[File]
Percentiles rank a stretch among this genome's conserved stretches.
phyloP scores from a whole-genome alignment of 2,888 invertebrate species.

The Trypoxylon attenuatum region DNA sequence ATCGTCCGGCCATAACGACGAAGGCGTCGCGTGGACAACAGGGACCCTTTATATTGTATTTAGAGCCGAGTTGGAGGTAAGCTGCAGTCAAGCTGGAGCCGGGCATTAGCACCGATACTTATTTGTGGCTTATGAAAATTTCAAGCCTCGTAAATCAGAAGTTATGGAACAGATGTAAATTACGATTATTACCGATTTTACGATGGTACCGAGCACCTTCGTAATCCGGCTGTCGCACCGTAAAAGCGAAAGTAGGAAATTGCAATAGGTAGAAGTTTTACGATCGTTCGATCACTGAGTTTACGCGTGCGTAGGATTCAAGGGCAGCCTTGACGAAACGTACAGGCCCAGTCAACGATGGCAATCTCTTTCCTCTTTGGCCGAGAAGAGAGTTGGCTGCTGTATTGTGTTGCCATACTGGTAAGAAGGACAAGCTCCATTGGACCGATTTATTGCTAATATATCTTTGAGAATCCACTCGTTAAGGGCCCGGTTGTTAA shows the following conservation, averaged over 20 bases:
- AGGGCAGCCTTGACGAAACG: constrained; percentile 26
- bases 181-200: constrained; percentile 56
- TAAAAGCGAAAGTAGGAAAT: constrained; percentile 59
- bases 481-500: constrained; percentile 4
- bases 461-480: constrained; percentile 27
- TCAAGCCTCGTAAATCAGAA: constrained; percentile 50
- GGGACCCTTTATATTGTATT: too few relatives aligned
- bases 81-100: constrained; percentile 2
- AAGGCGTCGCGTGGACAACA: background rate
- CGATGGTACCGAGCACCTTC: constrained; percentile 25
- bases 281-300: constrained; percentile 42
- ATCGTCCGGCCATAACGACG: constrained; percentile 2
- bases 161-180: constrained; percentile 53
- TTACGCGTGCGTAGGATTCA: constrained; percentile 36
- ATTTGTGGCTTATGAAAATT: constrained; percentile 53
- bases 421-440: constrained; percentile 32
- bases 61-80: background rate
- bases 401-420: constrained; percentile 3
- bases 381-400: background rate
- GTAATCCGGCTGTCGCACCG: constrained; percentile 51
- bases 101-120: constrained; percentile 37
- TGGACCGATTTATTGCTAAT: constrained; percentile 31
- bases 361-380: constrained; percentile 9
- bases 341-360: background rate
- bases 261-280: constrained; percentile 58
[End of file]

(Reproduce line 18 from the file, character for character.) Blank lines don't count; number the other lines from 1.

- ATTTGTGGCTTATGAAAATT: constrained; percentile 53